The case we wrote about in our previous post was a DUI manslaughter case near Jacksonville, Florida that involved some interesting legal issues. A crash occurred at about 1:00 a.m. involving two vehicles. The victim’s vehicle was forced off of the road into a canal. The defendant initially fled the scene of the crash, but he did return about an hour later. However, he never checked on the status of the victim. There were issues surrounding the blood draw and whether the state could force a person to give blood for alcohol testing without consent and without a search warrant.
Another interesting issue was discussed in this DUI case. DUI manslaughter is obviously a serious charge. It is a second degree felony in Florida, which means a person can get sentenced to up to 15 years in prison if convicted. We have heard of judges giving those sentences, or close to it, for the more egregious DUI manslaughter cases. A DUI manslaughter can become even more serious if the suspect does not render aid to the victim after the crash. In that case, the DUI manslaughter charge goes from a second degree felony to a first degree felony, which is punishable by up to 30 years in prison.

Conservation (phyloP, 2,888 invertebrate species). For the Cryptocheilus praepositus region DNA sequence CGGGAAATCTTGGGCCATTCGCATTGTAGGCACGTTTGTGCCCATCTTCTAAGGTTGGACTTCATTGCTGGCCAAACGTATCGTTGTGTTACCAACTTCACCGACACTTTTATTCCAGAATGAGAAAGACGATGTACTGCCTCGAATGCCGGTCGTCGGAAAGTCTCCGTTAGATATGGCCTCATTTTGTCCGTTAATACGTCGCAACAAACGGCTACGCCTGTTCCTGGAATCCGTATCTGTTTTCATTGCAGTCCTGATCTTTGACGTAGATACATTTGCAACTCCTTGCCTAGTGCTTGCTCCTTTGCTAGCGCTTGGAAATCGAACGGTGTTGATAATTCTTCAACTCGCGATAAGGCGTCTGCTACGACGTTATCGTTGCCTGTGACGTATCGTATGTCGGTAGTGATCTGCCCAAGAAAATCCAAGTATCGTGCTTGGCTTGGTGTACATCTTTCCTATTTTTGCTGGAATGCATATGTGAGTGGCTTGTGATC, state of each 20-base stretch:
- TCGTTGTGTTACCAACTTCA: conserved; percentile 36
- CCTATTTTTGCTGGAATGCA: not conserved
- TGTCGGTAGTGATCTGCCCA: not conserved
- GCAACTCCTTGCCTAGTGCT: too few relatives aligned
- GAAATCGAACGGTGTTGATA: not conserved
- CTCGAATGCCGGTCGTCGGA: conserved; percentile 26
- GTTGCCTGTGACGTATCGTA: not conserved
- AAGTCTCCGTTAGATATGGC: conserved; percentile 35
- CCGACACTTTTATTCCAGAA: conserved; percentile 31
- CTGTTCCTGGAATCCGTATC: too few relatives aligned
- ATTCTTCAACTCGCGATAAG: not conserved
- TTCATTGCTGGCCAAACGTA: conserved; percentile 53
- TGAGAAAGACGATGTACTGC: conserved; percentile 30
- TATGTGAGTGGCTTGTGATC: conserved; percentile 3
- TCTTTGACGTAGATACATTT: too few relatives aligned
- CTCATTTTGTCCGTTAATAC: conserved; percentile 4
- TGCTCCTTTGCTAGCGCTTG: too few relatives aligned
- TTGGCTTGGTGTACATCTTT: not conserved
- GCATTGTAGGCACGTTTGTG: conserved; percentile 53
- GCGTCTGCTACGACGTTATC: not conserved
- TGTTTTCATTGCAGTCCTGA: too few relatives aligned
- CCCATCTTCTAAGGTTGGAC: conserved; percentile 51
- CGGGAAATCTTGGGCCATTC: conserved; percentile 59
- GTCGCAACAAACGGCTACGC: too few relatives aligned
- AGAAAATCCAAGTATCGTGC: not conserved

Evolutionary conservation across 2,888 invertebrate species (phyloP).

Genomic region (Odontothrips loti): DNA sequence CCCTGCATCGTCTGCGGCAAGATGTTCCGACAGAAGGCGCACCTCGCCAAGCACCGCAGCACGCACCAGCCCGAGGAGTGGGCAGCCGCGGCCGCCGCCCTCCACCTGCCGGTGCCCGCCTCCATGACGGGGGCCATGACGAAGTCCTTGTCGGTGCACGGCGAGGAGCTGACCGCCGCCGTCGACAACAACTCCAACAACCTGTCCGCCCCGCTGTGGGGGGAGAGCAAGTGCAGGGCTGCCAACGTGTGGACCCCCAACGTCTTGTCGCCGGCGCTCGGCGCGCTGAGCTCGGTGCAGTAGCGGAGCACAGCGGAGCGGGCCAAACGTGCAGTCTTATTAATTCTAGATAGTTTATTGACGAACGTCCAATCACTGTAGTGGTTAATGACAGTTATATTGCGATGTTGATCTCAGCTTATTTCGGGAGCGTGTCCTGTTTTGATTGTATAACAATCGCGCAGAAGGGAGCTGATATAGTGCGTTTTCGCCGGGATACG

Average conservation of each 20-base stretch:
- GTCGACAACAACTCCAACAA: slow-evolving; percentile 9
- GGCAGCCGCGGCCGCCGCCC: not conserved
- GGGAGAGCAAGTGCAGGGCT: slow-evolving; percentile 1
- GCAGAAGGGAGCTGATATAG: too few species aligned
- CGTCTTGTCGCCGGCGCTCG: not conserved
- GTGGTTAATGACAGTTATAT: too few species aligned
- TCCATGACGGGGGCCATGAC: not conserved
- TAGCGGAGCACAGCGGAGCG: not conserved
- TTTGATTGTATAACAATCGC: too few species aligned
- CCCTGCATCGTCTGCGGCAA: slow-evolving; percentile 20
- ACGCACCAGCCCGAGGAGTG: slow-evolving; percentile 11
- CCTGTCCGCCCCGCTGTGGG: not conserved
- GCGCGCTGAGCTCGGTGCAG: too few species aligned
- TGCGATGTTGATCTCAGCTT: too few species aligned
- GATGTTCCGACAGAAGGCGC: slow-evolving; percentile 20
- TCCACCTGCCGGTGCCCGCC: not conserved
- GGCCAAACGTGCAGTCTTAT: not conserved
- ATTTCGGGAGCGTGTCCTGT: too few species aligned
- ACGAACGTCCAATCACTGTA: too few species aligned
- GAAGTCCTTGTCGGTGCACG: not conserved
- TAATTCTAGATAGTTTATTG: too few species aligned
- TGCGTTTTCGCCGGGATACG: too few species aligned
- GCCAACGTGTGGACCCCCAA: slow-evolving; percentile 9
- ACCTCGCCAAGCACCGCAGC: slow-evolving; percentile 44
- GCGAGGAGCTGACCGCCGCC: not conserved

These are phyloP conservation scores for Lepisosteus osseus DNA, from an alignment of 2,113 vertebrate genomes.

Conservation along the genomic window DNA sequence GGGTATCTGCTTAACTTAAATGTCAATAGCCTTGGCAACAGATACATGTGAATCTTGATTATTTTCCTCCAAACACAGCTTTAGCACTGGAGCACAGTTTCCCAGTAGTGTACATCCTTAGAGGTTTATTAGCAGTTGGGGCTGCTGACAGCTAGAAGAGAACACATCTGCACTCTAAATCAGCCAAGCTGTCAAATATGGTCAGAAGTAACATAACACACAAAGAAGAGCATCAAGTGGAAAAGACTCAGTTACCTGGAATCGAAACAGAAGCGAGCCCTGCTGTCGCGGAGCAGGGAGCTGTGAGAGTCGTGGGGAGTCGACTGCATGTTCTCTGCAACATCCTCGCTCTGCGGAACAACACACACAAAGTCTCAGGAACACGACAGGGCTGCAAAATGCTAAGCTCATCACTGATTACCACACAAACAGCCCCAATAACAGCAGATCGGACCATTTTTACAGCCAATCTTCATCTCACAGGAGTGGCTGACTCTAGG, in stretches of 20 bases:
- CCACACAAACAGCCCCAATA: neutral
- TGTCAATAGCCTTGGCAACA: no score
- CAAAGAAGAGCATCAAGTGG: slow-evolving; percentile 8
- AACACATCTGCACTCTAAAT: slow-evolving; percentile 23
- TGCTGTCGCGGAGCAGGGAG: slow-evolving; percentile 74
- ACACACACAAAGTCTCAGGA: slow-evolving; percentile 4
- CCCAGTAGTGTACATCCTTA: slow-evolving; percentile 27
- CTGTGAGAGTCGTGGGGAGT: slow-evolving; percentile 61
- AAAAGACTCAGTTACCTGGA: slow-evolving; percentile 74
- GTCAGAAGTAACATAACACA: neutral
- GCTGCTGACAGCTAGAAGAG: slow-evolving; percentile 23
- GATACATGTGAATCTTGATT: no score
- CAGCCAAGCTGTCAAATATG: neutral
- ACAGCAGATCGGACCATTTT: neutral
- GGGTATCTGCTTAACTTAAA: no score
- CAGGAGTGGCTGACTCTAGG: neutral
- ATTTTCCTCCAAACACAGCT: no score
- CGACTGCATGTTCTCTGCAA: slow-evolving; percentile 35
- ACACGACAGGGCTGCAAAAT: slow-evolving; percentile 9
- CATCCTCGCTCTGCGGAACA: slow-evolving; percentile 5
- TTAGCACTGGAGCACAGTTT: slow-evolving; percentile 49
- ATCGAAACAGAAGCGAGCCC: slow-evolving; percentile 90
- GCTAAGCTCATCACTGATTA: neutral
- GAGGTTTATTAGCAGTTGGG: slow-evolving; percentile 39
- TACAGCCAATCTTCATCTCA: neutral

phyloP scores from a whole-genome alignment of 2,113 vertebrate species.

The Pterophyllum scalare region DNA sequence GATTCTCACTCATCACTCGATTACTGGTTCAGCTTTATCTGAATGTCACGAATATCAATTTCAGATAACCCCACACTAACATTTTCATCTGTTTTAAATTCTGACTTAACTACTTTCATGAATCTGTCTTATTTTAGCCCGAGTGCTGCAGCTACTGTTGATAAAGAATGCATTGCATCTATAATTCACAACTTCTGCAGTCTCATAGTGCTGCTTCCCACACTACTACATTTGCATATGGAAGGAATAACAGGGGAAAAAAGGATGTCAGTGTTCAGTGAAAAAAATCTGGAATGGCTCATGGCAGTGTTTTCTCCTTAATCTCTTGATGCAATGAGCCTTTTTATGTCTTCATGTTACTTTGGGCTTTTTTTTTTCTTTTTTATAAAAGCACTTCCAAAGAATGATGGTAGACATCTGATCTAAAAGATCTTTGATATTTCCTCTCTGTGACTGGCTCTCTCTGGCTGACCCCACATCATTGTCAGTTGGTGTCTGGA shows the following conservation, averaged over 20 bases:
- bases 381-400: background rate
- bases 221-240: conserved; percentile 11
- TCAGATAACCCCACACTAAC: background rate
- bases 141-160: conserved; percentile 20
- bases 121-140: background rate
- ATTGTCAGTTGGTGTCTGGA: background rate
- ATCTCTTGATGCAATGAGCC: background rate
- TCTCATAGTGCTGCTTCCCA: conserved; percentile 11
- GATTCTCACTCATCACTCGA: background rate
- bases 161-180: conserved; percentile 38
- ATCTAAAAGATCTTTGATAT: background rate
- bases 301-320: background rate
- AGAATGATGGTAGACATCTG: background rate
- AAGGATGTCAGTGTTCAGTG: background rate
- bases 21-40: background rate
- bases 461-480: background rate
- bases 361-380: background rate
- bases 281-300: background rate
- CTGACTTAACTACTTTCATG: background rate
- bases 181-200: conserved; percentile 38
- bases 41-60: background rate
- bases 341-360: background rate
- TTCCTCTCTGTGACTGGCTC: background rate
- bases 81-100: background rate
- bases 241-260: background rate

It is not clear what exactly the term “render aid” entails. If the suspect has no medical training, there is only so much he/she can do to help an injured victim and there is only so much that person should try to do in order to not make things worse. At a minimum, we can assume rendering aid means staying at the scene, checking on the victim and calling for an ambulance as soon as possible. If the victim has an obvious emergency that can be handled by the suspect, the suspect probably needs to try and alleviate that problem.